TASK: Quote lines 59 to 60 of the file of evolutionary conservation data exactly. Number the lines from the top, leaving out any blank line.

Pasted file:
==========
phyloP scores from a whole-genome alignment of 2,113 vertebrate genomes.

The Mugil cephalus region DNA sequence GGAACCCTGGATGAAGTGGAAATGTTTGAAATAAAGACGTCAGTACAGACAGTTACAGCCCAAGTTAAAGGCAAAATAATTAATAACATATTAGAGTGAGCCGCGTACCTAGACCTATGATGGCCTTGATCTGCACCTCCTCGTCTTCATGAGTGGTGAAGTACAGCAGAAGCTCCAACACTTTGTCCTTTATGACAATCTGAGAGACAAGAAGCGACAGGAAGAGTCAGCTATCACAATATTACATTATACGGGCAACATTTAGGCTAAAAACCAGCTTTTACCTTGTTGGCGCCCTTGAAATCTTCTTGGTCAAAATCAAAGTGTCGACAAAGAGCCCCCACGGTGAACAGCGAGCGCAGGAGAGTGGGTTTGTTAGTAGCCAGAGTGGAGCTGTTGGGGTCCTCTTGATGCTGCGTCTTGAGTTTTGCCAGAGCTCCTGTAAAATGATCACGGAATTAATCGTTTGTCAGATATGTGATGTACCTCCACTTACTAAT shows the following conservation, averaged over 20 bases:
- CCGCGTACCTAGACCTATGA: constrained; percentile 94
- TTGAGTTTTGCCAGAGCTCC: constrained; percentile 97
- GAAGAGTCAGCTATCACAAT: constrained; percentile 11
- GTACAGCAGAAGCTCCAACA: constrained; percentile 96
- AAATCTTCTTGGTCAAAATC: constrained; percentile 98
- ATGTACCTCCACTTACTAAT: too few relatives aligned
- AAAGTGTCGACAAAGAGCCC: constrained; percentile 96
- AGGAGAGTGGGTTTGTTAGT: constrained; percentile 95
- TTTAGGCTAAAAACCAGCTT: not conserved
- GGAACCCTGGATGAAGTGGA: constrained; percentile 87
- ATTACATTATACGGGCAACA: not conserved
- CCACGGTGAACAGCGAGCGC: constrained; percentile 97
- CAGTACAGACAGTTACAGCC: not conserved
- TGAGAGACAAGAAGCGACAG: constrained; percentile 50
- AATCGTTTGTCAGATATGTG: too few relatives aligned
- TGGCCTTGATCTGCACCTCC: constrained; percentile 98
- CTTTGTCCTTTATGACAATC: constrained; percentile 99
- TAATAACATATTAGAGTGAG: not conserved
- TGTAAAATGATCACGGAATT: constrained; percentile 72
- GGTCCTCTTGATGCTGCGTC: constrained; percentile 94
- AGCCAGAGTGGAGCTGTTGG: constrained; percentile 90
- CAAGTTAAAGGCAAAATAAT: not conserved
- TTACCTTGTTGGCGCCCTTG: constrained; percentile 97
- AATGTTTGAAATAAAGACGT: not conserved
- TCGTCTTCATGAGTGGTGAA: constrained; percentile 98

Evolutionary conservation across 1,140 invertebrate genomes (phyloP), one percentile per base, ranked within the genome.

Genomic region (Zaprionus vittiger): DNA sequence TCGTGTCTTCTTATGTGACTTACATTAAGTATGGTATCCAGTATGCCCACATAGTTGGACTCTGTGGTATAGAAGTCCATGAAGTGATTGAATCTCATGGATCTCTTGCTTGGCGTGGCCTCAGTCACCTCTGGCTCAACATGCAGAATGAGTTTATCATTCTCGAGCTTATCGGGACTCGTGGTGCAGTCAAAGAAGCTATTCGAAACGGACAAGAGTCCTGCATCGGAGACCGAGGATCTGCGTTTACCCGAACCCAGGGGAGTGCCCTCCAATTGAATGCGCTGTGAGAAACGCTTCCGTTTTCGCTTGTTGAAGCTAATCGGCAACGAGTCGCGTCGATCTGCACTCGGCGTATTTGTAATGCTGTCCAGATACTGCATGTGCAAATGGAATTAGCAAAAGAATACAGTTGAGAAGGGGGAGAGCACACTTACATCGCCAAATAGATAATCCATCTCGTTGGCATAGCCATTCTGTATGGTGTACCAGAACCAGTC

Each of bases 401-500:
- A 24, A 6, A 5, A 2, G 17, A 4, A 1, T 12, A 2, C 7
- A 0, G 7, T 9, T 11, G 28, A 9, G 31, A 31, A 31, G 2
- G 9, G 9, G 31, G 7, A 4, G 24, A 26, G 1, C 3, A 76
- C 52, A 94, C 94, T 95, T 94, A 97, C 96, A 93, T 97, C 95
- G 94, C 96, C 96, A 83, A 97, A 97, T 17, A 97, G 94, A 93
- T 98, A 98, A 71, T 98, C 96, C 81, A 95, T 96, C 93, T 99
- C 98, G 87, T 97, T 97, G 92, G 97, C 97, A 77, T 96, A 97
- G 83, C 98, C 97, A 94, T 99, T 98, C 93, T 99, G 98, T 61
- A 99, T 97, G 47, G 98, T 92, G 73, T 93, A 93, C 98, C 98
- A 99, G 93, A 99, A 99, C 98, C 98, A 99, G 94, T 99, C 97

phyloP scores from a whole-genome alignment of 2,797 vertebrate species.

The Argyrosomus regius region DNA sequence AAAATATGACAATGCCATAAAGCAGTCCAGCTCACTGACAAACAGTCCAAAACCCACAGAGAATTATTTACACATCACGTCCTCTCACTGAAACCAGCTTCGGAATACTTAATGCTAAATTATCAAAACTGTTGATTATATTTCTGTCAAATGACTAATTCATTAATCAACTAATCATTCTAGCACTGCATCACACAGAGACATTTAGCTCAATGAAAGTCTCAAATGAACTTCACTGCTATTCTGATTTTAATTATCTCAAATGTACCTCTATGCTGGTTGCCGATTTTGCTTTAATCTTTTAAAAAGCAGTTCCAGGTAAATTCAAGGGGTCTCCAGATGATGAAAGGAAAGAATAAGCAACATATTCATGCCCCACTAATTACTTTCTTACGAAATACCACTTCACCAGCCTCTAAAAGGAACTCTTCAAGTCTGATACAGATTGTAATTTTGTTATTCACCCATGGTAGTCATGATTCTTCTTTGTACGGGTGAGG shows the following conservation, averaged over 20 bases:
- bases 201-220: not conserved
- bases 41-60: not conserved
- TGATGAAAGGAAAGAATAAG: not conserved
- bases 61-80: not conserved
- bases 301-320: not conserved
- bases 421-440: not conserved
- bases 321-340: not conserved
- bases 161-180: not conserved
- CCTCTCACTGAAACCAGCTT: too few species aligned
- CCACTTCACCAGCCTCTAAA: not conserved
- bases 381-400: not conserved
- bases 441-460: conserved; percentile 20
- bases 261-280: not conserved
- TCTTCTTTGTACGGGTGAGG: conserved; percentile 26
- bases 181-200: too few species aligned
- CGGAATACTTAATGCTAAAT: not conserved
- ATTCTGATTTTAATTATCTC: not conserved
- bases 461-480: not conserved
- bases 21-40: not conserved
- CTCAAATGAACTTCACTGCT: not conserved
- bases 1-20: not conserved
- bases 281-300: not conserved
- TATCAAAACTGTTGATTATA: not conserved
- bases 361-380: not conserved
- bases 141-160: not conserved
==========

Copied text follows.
- ATTCTGATTTTAATTATCTC: not conserved
- bases 461-480: not conserved